Final Report on Injecting Rooms in Switzerland

– Final Report on Injecting Rooms in SwitzerlandBy Kate Dolan and Alex Wodak. Unpublished Manuscript, 26 July 1996. Summary This report describes injecting rooms in three Swiss cities (Zurich, Basel […]
Final Report on Injecting Rooms in SwitzerlandBy Kate Dolan and Alex Wodak. Unpublished Manuscript, 26 July 1996.


This report describes injecting rooms in three Swiss cities (Zurich, Basel and Bern) based on a visit which took place in February 1996.

The first injecting room in Switzerland was established a decade ago with the intention of reducing the public nuisance caused by injecting in public areas (toilets, parks) and public health problems such as HIV transmission and overdose. Injecting rooms are now generally well accepted by the Swiss public although opposition had arisen initially when some injecting rooms were located in residential areas. Injecting rooms also operate in some Germany cities. Injecting rooms are planned for some Austrian cities. There are virtually no publications in English on injecting rooms.

The Centres visited differed in strictness of operation and many other organisational details but were similar in many respects. All have medically trained staff who supervise all injections on the premises and revive clients who have taken an overdose. Staff were able to control the number of clients who entered the premises and the actual room where injecting takes place. All Centres were well patronised and provided free injecting equipment and advice on injecting. No staff assisted IDUs to inject. At least 100 clients visit each Centre daily. Tens of thousands of injections have been supervised and thousands of abscesses treated annually. No overdose deaths have occurred in any Centre.

The main benefits of injecting rooms have been reduction of public nuisance and improvement of health in a very vulnerable and unhealthy group of IDUs. Injecting rooms have enabled the adoption of less hazardous injecting practices, reduced the number of overdose deaths, minimised the nuisance to the community of injecting in public places and probably reduced HIV transmission. The Centres are well tolerated in Swiss communities. Some IDUs have entered treatment as a result of attending injecting rooms. Legal problems surrounding the operation of injecting rooms have been overcome. Police work with the staff of injecting rooms.

The annual cost of running a centre was about $300,000. Behaviour of some IDUs has been problematic. The Centres, apart from the actual injecting rooms, were heavily polluted with cigarette smoke.

Injecting rooms are only needed in areas of cities with particular characteristics, such as frequent public injection. It is relatively easy to demonstrate success in reducing public injection. Evaluation is technically quite difficult. Staff believe that risk behaviour has been reduced because of interactions between IDUs and staff. It seems clear that the benefits of injecting rooms in Switzerland have outweighed the costs but the ratio of benefits to costs is not as dramatic as with, say, needle exchange or methadone maintenance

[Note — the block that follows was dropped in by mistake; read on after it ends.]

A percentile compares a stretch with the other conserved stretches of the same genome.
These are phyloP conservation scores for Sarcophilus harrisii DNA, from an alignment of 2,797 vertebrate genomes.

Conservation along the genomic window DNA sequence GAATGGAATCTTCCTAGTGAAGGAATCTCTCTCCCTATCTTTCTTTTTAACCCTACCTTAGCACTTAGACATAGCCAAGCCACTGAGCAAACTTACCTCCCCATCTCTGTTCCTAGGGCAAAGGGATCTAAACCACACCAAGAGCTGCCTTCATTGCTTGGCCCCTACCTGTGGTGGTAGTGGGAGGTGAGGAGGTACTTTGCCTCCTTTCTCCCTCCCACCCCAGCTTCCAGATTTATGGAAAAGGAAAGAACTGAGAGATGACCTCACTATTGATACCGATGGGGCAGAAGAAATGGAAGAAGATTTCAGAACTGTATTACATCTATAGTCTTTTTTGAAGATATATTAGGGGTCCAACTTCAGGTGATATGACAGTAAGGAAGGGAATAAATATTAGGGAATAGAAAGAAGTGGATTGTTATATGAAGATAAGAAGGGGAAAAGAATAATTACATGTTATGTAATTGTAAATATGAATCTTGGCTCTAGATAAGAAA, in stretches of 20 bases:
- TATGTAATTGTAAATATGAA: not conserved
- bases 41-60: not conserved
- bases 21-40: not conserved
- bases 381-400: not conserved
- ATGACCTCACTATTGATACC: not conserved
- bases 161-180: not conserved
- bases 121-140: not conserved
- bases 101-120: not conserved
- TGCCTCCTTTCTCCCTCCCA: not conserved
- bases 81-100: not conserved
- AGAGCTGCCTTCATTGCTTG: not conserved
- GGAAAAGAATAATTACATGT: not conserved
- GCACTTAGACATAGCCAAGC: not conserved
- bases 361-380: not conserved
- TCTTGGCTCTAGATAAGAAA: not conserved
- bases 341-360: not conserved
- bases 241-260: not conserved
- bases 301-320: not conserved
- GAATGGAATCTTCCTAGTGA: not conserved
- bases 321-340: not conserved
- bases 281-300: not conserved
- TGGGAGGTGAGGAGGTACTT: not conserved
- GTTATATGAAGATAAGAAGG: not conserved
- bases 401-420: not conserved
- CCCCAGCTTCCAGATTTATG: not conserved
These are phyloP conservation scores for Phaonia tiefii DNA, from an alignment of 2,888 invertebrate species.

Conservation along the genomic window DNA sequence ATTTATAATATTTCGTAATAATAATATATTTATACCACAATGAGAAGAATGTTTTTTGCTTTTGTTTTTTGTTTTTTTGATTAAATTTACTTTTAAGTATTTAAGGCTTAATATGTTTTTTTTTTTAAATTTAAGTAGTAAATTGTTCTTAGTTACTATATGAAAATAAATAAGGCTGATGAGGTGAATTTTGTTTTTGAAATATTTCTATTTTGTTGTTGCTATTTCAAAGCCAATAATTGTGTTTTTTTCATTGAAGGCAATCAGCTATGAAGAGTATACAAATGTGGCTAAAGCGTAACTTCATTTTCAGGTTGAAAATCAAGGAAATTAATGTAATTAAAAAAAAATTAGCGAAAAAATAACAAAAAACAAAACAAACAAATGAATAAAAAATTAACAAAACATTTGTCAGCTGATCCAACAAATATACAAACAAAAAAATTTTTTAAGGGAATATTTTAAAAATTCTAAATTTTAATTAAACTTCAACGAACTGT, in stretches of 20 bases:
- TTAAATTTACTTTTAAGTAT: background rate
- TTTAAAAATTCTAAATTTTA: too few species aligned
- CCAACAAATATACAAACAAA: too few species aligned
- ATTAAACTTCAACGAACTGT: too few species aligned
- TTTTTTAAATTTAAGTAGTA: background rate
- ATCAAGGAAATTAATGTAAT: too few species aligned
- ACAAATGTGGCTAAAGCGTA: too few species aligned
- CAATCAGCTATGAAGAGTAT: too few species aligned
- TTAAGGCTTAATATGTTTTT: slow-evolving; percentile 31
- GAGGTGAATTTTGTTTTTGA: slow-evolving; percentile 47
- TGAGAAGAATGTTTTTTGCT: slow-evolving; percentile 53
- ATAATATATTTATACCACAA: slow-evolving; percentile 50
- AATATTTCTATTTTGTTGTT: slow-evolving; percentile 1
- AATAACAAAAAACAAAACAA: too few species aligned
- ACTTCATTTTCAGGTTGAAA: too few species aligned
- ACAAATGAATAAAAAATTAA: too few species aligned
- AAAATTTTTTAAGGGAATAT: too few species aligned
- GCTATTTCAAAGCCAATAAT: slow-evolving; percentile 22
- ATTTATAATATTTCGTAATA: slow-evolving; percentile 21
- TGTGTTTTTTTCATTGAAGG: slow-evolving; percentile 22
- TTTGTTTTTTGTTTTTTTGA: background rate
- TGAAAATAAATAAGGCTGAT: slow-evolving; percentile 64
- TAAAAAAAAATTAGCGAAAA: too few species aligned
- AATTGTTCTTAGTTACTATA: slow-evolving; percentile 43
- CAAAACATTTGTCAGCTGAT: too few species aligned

This report describes a visit to injecting rooms in three Swiss cities (Zurich, Basel and Bern) in February 1996 and reports on discussions with health workers and researchers who have worked in or evaluated these injecting rooms in Switzerland (appendix a).

The main aims of operating injecting rooms in Switzerland are to reduce the public health risks and the public nuisance associated with drug injecting. These health risks include death from overdose and infection with blood borne viruses (HIV, HBV and HCV) from the shared use of injecting equipment. The Centres are also important points of contact for IDUs not in treatment. Medically trained staff are available at all times to resuscitate clients who experience a drug overdose on the premises.

The context within which these injecting room exist should be noted. Switzerland has implemented a number of innovative HIV prevention programs which have rarely been adopted elsewhere. Examples include `needle parks’ or open drug scenes where IDU buy, sell and use drugs, a trial of provision of heroin which includes current prisoners) and syringe exchange schemes for prisoners. Some of these initiatives have been more successful than others. The distinguishing characteristic of Swiss authorities is the acknowledgment that existing policies have been ineffective (and often counterproductive) and a preparedness to experiment to identify more effective measures. Switzerland has a surprising high number of IDUs. Because of housing shortages, they are very visible in the streets. HIV prevalence among IDUs was already high, up to 50 percent in some cities, when HIV /AIDS was first recognised. Switzerland now provides excellent needle exchange and methadone programs.

The first injecting room in Switzerland was established in Bern in 1986. Health workers had noticed IDUs had become marginalised from mainstream society and were being shunned from cafes and restaurants. These health workers proposed establishing a special cafe for IDUs which could also be used as a convenient point of contact with IDUs who did not utilise health services. IDUs then began injecting in these cafes. The workers soon realised that this provided an excellent opportunity to monitor and modify IDUs risk behaviour to reduce harms associated with injecting. Initially, some injecting rooms were placed in settings later found to be unsuitable. These rooms had to be relocated. Community opposition in Basel decreased after concerned residents attended an open day at the Centre. Another factor was the desire to reduce public nuisance resulting from IDUs injecting in parks and public toilets.